Fr. Fedor's Homily Notes

Thirty-Second Sunday of the Year – November 10, 2019

Maccabees 7:1-2, 9-14 2 Thessalonians, 2:16; 3:5 Luke 20:27-38


In the cycle of nature we experience here in the upper part of the northern hemisphere, fall arrives and the spring and summer flowers wither and fade. The leaves on the trees first show color and then are replaced by absence and thus stand bare. These are familiar reminders of death and dying.


Our faith, however, declares something different. God, in the person of Jesus Christ, assumed all the aspects of human nature. This action reached its culmination in accepting death on the cross. Rather than an end, however, his death was the gateway to theResurrection, It was the conquest of human death by the rising to new and unending life. The Resurrection of Jesus Christ is central to our faith.


As we may lament the disappearance of flowers and leaves on the trees, we definitely look forward to their restoration next Spring. So it is in the Resurrection of Jesus Christ that we celebrate in faith. We do not need to consider the Resurrection only in terms of some future time, but also in terms of the present and how faith in the Resurrection affects us now. In whatever way we might experience a certain sense of dying such as in pain or suffering or illness or even old age, we can do so with a confidence and with a hope that is based on faith in the Resurrection. Indeed, the faith we profess tells us that in whatever way we experience death, it is not an end but an opportunity for transformation.


God speaking to us today in the Scriptures focuses on the meaning of Resurrection. The seven brothers are asked to do a simple things: eat pork. But to do so would go against their tradition and law. Thus they endure torture, punishment and ridicule from those who would eventually kill them. They did this because they know and believe that they will be restored to life. This would not happen in some magical way, in a return to life they had known, but in a deeper and richer sense of what life is, a restoration to life in union with the very Creator of life.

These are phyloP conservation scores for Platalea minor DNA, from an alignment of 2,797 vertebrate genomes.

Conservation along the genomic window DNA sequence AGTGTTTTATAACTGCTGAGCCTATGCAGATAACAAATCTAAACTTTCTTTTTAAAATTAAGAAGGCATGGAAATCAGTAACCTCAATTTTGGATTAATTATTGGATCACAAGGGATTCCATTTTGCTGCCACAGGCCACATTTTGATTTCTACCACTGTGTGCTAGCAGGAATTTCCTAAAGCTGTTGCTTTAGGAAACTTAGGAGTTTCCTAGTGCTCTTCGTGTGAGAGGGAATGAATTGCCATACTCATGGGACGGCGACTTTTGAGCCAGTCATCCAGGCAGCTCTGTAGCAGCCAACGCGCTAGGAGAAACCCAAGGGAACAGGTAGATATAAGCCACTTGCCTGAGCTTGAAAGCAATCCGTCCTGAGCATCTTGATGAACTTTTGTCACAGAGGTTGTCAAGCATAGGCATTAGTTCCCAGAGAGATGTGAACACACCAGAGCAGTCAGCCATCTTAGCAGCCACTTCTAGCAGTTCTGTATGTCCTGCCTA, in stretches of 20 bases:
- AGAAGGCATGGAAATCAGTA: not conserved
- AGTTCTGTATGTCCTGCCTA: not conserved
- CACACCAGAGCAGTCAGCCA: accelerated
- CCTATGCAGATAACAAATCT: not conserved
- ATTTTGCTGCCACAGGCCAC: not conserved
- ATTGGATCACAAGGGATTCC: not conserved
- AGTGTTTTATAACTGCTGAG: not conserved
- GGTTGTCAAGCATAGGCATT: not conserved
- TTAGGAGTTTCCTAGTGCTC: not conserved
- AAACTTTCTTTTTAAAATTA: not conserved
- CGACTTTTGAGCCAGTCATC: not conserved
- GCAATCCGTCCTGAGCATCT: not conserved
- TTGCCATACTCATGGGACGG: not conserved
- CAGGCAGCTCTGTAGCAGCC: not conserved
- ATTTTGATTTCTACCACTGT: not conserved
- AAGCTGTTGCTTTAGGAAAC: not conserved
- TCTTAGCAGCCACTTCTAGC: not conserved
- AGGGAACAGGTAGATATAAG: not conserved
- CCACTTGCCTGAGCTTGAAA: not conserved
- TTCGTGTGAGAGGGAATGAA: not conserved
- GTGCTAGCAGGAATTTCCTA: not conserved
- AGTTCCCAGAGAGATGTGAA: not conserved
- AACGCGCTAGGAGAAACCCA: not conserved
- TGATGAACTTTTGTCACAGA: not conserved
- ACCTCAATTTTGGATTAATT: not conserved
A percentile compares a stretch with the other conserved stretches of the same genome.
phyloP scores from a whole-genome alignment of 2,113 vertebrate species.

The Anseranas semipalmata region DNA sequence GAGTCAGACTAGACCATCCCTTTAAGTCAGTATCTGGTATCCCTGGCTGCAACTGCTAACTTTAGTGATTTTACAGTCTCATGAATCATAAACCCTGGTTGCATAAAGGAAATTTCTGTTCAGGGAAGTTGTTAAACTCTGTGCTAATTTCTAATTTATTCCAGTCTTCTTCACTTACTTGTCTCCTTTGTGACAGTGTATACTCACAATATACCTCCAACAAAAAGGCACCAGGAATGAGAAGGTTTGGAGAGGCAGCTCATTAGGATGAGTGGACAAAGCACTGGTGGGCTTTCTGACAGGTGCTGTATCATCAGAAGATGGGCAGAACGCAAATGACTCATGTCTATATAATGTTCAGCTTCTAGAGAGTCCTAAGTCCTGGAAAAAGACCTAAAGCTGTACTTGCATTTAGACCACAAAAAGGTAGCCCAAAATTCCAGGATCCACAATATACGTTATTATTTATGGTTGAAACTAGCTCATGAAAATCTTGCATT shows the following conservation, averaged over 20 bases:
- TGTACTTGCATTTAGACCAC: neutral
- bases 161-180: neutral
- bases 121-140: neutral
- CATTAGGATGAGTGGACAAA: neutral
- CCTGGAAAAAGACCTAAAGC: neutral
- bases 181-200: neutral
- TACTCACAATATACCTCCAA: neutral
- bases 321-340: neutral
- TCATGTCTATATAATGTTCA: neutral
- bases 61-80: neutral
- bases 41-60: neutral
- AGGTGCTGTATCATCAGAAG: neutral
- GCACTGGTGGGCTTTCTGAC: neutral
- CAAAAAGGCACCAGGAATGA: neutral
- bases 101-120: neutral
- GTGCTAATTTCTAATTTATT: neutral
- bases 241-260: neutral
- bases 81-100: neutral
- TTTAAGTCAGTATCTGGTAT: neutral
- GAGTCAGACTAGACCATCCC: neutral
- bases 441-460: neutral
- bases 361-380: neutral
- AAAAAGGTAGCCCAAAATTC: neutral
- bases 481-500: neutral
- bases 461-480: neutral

Jesus points out that the petty concerns of the Sadducees are really meaningless. They are the skeptics, the secularists of their day in Jewish society. They are not concerned with the real understanding of life that Jesus offered to those who believed in him and his message. Jesus seeks for us to understand that the petty concerns of this life have little meaning in comparison to the life and hope that is realized in the Resurrection.


We need to keep things in perspective. What we are to do now is to live our lives in ways that proclaim the Resurrection with the same confidence that we have that flowers will grow and the life of trees will be restored. We are to show the transformation in our lives that faith in the Resurrection reveals even now the constant presence with us of our good and gracious God.

Fr. Fedor's Homily Notes

Thirty-First Sunday of the Year – November 3, 2019

Wisdom 11: 22 -12: 22 Thessalonias 1: 11 – 2: 2 Luke 19: 1-10


One of the qualities of the Gospel account presented by Saint Luke is that it includes what might be considered colorful incidents about different individuals. Such is the casein the story of Zaccheus which we just heard. It is an incident that is, in a way, somewhat humorous. But it is also rich in meaning.


The encounter with Zaccheus takes place in Jericho. Jesus is still on his journey to Jerusalem and, ultimately, to execution on a cross. He has shown and taught what it means to take up the cross and follow him. Now he has come to Jericho, an ancient city that physically the lowest city in the land. There he will meet Zaccheus, a tax collector. As a tax collector. Zaccheus is following a profession that qualifies him as among the lowest of the low persons in his society. He had heard of Jesus and wanted to see him. But he was even low in stature and had to lift himself into a tree. He is called by name, converts and reforms. He thereby shares in the saving love of God in the words of Jesus.


The message is clear. If Zaccheus can be saved, all can be saved. If he can be seen as a person of faith, then faith is possible for all persons. If he can radically change his life, all can change their lives as well.


No one is excluded from the loving mercy of God, the loving mercy that Jesus proclaims. It is that loving mercy that finds it ultimate expressed upon the cross. It is that cross that we are all called upon to take up as we follow Jesus.


Any doubt or question that we might have is answered in the vision offered by the writer of the Book of Wisdom. Before the power of our creative God, even the most powerful forces of nature are like small seeds or drops of dew. Before the merciful love of God, nothing is loathed or rejected or hated. Before the forgiving presence of God, even the worst sinner, the lowliest of the low who rejects God can be welcomed back, forgiven, reconciled.


All of us, as St. Paul reminds the Christians of Thessalonika, can share in God’s purpose and calling. All of us can look forward to the fulfillment of every good purpose and effort of faith. All of us can look forward to the “Day of the Lord” without fear or alarm.